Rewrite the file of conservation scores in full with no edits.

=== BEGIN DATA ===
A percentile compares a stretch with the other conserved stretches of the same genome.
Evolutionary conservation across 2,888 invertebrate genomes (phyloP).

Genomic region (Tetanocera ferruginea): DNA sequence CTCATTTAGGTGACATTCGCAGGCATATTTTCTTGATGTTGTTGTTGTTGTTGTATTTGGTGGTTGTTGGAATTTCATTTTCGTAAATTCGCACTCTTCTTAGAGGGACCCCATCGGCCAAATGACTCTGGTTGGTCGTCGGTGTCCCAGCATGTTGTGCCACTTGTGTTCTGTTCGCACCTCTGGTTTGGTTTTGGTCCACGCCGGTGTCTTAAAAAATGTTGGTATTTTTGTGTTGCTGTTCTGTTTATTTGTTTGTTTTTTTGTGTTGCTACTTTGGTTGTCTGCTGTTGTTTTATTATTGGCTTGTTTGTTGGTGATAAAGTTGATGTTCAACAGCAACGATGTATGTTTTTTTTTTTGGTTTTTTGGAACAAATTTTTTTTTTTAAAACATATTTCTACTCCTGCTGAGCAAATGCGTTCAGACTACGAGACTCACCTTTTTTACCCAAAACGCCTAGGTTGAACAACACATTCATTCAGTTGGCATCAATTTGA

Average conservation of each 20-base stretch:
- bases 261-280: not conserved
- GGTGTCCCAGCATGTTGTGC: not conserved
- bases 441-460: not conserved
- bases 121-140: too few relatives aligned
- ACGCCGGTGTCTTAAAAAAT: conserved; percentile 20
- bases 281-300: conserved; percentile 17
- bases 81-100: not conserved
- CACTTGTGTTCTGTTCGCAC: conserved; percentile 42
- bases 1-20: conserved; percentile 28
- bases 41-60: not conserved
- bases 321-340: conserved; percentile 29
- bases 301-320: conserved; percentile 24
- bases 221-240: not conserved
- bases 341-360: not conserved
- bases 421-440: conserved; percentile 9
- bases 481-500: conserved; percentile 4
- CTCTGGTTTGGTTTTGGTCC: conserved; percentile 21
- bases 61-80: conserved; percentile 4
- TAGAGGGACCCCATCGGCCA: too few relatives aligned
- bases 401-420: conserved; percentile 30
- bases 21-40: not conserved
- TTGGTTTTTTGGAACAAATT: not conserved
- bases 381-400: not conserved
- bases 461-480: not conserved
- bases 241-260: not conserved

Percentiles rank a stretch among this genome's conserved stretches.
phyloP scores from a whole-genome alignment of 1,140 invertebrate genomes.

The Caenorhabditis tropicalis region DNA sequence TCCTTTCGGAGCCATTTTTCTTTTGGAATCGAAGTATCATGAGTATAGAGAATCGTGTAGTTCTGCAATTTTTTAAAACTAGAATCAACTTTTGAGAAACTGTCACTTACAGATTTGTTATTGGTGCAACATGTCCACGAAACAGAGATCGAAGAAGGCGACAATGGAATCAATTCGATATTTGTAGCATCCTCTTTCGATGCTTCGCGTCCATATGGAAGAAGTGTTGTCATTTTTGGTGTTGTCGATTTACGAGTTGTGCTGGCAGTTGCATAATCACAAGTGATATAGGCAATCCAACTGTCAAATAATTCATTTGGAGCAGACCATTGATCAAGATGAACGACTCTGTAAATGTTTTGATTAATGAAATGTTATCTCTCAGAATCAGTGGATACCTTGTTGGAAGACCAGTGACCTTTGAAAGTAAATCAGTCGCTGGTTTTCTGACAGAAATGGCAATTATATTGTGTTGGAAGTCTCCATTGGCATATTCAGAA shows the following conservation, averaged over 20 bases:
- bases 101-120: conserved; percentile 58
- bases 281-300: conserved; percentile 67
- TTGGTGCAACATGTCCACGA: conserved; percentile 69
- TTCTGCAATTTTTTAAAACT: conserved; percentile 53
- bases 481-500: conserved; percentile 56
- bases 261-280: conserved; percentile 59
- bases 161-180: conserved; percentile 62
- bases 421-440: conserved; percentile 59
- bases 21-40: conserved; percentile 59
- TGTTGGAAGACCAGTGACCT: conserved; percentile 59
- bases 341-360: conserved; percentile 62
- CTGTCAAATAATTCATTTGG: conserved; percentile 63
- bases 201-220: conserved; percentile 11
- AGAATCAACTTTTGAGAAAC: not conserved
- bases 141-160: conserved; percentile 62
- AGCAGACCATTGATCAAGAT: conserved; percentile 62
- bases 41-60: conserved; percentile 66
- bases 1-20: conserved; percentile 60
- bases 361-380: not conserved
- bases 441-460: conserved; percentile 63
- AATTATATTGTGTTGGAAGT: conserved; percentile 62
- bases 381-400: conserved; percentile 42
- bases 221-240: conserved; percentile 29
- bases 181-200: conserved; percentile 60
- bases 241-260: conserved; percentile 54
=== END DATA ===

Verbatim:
A percentile compares a stretch with the other conserved stretches of the same genome.
Evolutionary conservation across 2,888 invertebrate genomes (phyloP).

Genomic region (Tetanocera ferruginea): DNA sequence CTCATTTAGGTGACATTCGCAGGCATATTTTCTTGATGTTGTTGTTGTTGTTGTATTTGGTGGTTGTTGGAATTTCATTTTCGTAAATTCGCACTCTTCTTAGAGGGACCCCATCGGCCAAATGACTCTGGTTGGTCGTCGGTGTCCCAGCATGTTGTGCCACTTGTGTTCTGTTCGCACCTCTGGTTTGGTTTTGGTCCACGCCGGTGTCTTAAAAAATGTTGGTATTTTTGTGTTGCTGTTCTGTTTATTTGTTTGTTTTTTTGTGTTGCTACTTTGGTTGTCTGCTGTTGTTTTATTATTGGCTTGTTTGTTGGTGATAAAGTTGATGTTCAACAGCAACGATGTATGTTTTTTTTTTTGGTTTTTTGGAACAAATTTTTTTTTTTAAAACATATTTCTACTCCTGCTGAGCAAATGCGTTCAGACTACGAGACTCACCTTTTTTACCCAAAACGCCTAGGTTGAACAACACATTCATTCAGTTGGCATCAATTTGA

Average conservation of each 20-base stretch:
- bases 261-280: not conserved
- GGTGTCCCAGCATGTTGTGC: not conserved
- bases 441-460: not conserved
- bases 121-140: too few relatives aligned
- ACGCCGGTGTCTTAAAAAAT: conserved; percentile 20
- bases 281-300: conserved; percentile 17
- bases 81-100: not conserved
- CACTTGTGTTCTGTTCGCAC: conserved; percentile 42
- bases 1-20: conserved; percentile 28
- bases 41-60: not conserved
- bases 321-340: conserved; percentile 29
- bases 301-320: conserved; percentile 24
- bases 221-240: not conserved
- bases 341-360: not conserved
- bases 421-440: conserved; percentile 9
- bases 481-500: conserved; percentile 4
- CTCTGGTTTGGTTTTGGTCC: conserved; percentile 21
- bases 61-80: conserved; percentile 4
- TAGAGGGACCCCATCGGCCA: too few relatives aligned
- bases 401-420: conserved; percentile 30
- bases 21-40: not conserved
- TTGGTTTTTTGGAACAAATT: not conserved
- bases 381-400: not conserved
- bases 461-480: not conserved
- bases 241-260: not conserved

Percentiles rank a stretch among this genome's conserved stretches.
phyloP scores from a whole-genome alignment of 1,140 invertebrate genomes.

The Caenorhabditis tropicalis region DNA sequence TCCTTTCGGAGCCATTTTTCTTTTGGAATCGAAGTATCATGAGTATAGAGAATCGTGTAGTTCTGCAATTTTTTAAAACTAGAATCAACTTTTGAGAAACTGTCACTTACAGATTTGTTATTGGTGCAACATGTCCACGAAACAGAGATCGAAGAAGGCGACAATGGAATCAATTCGATATTTGTAGCATCCTCTTTCGATGCTTCGCGTCCATATGGAAGAAGTGTTGTCATTTTTGGTGTTGTCGATTTACGAGTTGTGCTGGCAGTTGCATAATCACAAGTGATATAGGCAATCCAACTGTCAAATAATTCATTTGGAGCAGACCATTGATCAAGATGAACGACTCTGTAAATGTTTTGATTAATGAAATGTTATCTCTCAGAATCAGTGGATACCTTGTTGGAAGACCAGTGACCTTTGAAAGTAAATCAGTCGCTGGTTTTCTGACAGAAATGGCAATTATATTGTGTTGGAAGTCTCCATTGGCATATTCAGAA shows the following conservation, averaged over 20 bases:
- bases 101-120: conserved; percentile 58
- bases 281-300: conserved; percentile 67
- TTGGTGCAACATGTCCACGA: conserved; percentile 69
- TTCTGCAATTTTTTAAAACT: conserved; percentile 53
- bases 481-500: conserved; percentile 56
- bases 261-280: conserved; percentile 59
- bases 161-180: conserved; percentile 62
- bases 421-440: conserved; percentile 59
- bases 21-40: conserved; percentile 59
- TGTTGGAAGACCAGTGACCT: conserved; percentile 59
- bases 341-360: conserved; percentile 62
- CTGTCAAATAATTCATTTGG: conserved; percentile 63
- bases 201-220: conserved; percentile 11
- AGAATCAACTTTTGAGAAAC: not conserved
- bases 141-160: conserved; percentile 62
- AGCAGACCATTGATCAAGAT: conserved; percentile 62
- bases 41-60: conserved; percentile 66
- bases 1-20: conserved; percentile 60
- bases 361-380: not conserved
- bases 441-460: conserved; percentile 63
- AATTATATTGTGTTGGAAGT: conserved; percentile 62
- bases 381-400: conserved; percentile 42
- bases 221-240: conserved; percentile 29
- bases 181-200: conserved; percentile 60
- bases 241-260: conserved; percentile 54